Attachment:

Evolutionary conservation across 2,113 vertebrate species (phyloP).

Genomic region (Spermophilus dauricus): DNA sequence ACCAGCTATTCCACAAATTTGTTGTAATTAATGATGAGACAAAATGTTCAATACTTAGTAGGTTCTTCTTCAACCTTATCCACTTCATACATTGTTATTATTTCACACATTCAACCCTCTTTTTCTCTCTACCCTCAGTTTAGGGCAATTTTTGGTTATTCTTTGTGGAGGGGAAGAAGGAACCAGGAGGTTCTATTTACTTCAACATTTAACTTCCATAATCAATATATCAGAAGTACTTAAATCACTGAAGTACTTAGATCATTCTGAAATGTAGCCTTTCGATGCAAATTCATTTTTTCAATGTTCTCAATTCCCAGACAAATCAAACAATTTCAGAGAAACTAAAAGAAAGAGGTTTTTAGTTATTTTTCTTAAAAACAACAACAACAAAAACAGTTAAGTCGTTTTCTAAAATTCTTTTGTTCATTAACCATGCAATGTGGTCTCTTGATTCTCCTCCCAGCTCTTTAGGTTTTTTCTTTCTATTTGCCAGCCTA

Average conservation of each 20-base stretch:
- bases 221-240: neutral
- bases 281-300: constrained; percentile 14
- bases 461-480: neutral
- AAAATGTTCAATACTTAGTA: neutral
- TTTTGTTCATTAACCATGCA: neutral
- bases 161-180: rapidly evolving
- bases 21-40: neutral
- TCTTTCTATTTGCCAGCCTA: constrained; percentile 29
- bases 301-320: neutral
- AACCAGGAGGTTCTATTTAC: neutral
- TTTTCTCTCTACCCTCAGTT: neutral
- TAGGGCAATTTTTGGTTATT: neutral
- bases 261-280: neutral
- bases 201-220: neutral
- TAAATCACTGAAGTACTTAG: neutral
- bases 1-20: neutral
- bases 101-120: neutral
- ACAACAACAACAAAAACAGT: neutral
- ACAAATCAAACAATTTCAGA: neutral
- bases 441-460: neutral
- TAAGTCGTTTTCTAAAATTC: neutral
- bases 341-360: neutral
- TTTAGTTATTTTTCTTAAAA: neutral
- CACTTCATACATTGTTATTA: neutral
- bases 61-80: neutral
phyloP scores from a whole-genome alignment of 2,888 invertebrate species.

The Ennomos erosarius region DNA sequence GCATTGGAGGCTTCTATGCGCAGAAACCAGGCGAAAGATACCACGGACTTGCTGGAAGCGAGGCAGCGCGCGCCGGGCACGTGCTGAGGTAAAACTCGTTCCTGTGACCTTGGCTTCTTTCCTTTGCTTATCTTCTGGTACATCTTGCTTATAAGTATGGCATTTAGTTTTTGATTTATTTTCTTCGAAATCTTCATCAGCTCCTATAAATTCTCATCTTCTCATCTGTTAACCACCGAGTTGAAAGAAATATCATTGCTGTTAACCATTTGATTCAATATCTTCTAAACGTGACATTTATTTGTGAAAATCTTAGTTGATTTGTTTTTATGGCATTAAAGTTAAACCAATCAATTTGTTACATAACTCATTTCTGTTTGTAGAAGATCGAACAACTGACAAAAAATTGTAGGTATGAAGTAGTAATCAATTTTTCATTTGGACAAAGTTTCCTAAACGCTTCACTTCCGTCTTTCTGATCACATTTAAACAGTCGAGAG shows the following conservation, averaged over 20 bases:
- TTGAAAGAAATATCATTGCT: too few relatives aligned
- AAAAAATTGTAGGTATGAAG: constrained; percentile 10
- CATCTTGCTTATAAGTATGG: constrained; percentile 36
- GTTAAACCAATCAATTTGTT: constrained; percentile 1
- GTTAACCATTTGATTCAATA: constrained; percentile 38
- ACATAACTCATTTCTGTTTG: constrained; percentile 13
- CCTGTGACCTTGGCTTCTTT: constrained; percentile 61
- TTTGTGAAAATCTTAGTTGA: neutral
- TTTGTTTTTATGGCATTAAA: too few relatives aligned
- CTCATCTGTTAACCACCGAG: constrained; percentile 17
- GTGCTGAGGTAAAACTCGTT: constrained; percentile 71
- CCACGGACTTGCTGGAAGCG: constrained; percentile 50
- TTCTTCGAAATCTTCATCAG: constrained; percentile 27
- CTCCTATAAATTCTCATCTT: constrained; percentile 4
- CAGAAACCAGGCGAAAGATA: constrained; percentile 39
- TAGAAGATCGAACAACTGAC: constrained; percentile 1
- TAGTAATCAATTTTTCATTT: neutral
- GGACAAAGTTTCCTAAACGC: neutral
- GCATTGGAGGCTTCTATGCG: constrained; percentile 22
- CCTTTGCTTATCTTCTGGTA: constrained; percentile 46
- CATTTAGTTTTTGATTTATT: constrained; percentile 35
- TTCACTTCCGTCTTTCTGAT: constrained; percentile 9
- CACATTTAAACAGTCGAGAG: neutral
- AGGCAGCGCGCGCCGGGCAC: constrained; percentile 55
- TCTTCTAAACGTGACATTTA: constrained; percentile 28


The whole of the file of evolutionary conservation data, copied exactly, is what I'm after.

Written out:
Evolutionary conservation across 2,113 vertebrate species (phyloP).

Genomic region (Spermophilus dauricus): DNA sequence ACCAGCTATTCCACAAATTTGTTGTAATTAATGATGAGACAAAATGTTCAATACTTAGTAGGTTCTTCTTCAACCTTATCCACTTCATACATTGTTATTATTTCACACATTCAACCCTCTTTTTCTCTCTACCCTCAGTTTAGGGCAATTTTTGGTTATTCTTTGTGGAGGGGAAGAAGGAACCAGGAGGTTCTATTTACTTCAACATTTAACTTCCATAATCAATATATCAGAAGTACTTAAATCACTGAAGTACTTAGATCATTCTGAAATGTAGCCTTTCGATGCAAATTCATTTTTTCAATGTTCTCAATTCCCAGACAAATCAAACAATTTCAGAGAAACTAAAAGAAAGAGGTTTTTAGTTATTTTTCTTAAAAACAACAACAACAAAAACAGTTAAGTCGTTTTCTAAAATTCTTTTGTTCATTAACCATGCAATGTGGTCTCTTGATTCTCCTCCCAGCTCTTTAGGTTTTTTCTTTCTATTTGCCAGCCTA

Average conservation of each 20-base stretch:
- bases 221-240: neutral
- bases 281-300: constrained; percentile 14
- bases 461-480: neutral
- AAAATGTTCAATACTTAGTA: neutral
- TTTTGTTCATTAACCATGCA: neutral
- bases 161-180: rapidly evolving
- bases 21-40: neutral
- TCTTTCTATTTGCCAGCCTA: constrained; percentile 29
- bases 301-320: neutral
- AACCAGGAGGTTCTATTTAC: neutral
- TTTTCTCTCTACCCTCAGTT: neutral
- TAGGGCAATTTTTGGTTATT: neutral
- bases 261-280: neutral
- bases 201-220: neutral
- TAAATCACTGAAGTACTTAG: neutral
- bases 1-20: neutral
- bases 101-120: neutral
- ACAACAACAACAAAAACAGT: neutral
- ACAAATCAAACAATTTCAGA: neutral
- bases 441-460: neutral
- TAAGTCGTTTTCTAAAATTC: neutral
- bases 341-360: neutral
- TTTAGTTATTTTTCTTAAAA: neutral
- CACTTCATACATTGTTATTA: neutral
- bases 61-80: neutral
phyloP scores from a whole-genome alignment of 2,888 invertebrate species.

The Ennomos erosarius region DNA sequence GCATTGGAGGCTTCTATGCGCAGAAACCAGGCGAAAGATACCACGGACTTGCTGGAAGCGAGGCAGCGCGCGCCGGGCACGTGCTGAGGTAAAACTCGTTCCTGTGACCTTGGCTTCTTTCCTTTGCTTATCTTCTGGTACATCTTGCTTATAAGTATGGCATTTAGTTTTTGATTTATTTTCTTCGAAATCTTCATCAGCTCCTATAAATTCTCATCTTCTCATCTGTTAACCACCGAGTTGAAAGAAATATCATTGCTGTTAACCATTTGATTCAATATCTTCTAAACGTGACATTTATTTGTGAAAATCTTAGTTGATTTGTTTTTATGGCATTAAAGTTAAACCAATCAATTTGTTACATAACTCATTTCTGTTTGTAGAAGATCGAACAACTGACAAAAAATTGTAGGTATGAAGTAGTAATCAATTTTTCATTTGGACAAAGTTTCCTAAACGCTTCACTTCCGTCTTTCTGATCACATTTAAACAGTCGAGAG shows the following conservation, averaged over 20 bases:
- TTGAAAGAAATATCATTGCT: too few relatives aligned
- AAAAAATTGTAGGTATGAAG: constrained; percentile 10
- CATCTTGCTTATAAGTATGG: constrained; percentile 36
- GTTAAACCAATCAATTTGTT: constrained; percentile 1
- GTTAACCATTTGATTCAATA: constrained; percentile 38
- ACATAACTCATTTCTGTTTG: constrained; percentile 13
- CCTGTGACCTTGGCTTCTTT: constrained; percentile 61
- TTTGTGAAAATCTTAGTTGA: neutral
- TTTGTTTTTATGGCATTAAA: too few relatives aligned
- CTCATCTGTTAACCACCGAG: constrained; percentile 17
- GTGCTGAGGTAAAACTCGTT: constrained; percentile 71
- CCACGGACTTGCTGGAAGCG: constrained; percentile 50
- TTCTTCGAAATCTTCATCAG: constrained; percentile 27
- CTCCTATAAATTCTCATCTT: constrained; percentile 4
- CAGAAACCAGGCGAAAGATA: constrained; percentile 39
- TAGAAGATCGAACAACTGAC: constrained; percentile 1
- TAGTAATCAATTTTTCATTT: neutral
- GGACAAAGTTTCCTAAACGC: neutral
- GCATTGGAGGCTTCTATGCG: constrained; percentile 22
- CCTTTGCTTATCTTCTGGTA: constrained; percentile 46
- CATTTAGTTTTTGATTTATT: constrained; percentile 35
- TTCACTTCCGTCTTTCTGAT: constrained; percentile 9
- CACATTTAAACAGTCGAGAG: neutral
- AGGCAGCGCGCGCCGGGCAC: constrained; percentile 55
- TCTTCTAAACGTGACATTTA: constrained; percentile 28